Some payments don’t count towards NMW pay. You should deduct these from your total pay before working out whether you are getting the NMW. Payments which don’t count include:
- advances of wages
- pension payments
- retirement lump sums
- redundancy payments
- rewards under staff suggestion schemes
- any premium element (in other words, anything you are paid on top of your basic pay) for working at special times, for example overtime or on bank holidays
- allowances on top of your basic pay, for example for working unsocial hours, in a particular area (for example, London Weighting), in dangerous conditions, ‘on call’, or performing special duties over and above your normal ones
- tips, gratuities, service charges and cover charges
Deductions from your pay and payments to your employer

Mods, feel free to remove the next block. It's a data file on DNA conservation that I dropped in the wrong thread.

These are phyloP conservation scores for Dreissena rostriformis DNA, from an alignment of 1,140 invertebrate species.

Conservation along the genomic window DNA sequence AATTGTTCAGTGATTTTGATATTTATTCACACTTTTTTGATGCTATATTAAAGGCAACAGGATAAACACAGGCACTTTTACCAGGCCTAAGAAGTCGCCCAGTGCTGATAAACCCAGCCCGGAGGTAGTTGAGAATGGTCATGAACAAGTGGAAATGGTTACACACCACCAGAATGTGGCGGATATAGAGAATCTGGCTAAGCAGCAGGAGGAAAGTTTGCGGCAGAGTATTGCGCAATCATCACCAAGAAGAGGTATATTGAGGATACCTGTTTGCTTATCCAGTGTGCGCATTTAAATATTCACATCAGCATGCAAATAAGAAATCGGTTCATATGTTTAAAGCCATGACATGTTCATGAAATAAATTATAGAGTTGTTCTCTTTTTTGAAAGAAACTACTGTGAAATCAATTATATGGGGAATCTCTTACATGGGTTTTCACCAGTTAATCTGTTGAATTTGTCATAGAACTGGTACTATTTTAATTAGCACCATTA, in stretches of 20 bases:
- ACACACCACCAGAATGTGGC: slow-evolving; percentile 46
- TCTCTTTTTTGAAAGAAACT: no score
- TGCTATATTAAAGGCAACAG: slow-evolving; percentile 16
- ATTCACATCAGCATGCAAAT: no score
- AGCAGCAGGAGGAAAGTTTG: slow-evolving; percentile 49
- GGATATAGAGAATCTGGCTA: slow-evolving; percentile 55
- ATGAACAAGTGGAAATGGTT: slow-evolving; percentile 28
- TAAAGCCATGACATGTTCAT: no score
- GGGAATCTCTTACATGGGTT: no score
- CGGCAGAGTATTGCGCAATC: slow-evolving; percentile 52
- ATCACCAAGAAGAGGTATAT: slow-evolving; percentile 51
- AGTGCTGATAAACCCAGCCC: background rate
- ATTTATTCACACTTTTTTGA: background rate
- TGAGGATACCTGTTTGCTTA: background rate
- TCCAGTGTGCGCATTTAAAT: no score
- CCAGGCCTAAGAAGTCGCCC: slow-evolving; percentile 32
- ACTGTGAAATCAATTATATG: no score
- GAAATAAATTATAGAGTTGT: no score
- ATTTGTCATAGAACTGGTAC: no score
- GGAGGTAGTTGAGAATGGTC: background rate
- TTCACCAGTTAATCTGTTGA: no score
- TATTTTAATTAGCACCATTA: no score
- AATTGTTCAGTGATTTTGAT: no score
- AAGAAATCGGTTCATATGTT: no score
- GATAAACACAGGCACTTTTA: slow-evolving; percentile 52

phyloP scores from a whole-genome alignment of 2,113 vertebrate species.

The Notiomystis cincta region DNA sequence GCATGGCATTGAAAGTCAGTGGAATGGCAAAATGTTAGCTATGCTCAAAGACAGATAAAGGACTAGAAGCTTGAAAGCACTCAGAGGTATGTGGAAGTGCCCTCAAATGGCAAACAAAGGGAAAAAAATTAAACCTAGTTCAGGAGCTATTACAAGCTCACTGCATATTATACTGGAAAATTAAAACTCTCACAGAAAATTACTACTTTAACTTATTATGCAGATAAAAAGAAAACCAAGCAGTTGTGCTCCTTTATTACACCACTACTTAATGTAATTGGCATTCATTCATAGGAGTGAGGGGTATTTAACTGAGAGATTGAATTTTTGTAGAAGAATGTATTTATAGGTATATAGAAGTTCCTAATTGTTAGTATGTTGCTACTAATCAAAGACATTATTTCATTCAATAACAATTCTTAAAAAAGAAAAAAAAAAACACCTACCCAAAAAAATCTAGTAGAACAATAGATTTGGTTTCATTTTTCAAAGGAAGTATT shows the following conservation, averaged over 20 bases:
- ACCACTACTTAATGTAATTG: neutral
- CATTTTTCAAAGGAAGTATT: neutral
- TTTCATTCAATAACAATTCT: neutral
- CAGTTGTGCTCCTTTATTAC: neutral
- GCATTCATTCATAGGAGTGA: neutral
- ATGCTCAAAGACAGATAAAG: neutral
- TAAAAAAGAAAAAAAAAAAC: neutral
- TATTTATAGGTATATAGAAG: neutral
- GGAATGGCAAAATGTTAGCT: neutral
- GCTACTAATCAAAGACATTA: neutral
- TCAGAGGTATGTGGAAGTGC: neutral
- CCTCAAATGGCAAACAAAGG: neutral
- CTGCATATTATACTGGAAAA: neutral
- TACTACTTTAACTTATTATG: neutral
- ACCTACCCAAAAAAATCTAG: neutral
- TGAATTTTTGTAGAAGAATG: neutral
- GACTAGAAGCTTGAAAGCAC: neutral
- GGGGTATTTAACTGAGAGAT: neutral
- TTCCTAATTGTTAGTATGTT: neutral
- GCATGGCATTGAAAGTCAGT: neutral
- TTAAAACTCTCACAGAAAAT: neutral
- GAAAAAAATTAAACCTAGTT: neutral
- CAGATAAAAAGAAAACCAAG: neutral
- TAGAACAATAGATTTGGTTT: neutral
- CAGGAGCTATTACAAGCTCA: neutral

Some deductions and payments reduce NMW pay. However, your employer cannot make any deductions from your pay, or take payments from you, unless certain conditions are met.
Deductions and payments which do not reduce NMW pay are:
- penalties for misconduct – as long as these penalties are in your employment contract
- paying back an advance of wages
- paying back an accidental overpayment of wages
- the costs of any shares or securities which you have chosen to buy in your firm
- money you choose to have deducted from your pay (for example, a pension contribution or trade union subscription), as long as the deduction isn’t required as part of your work and isn’t for your employer’s own use and benefit
- payments you choose to make to your employer to buy goods or services from them, for example, if you spend some of your wages on meals in the staff canteen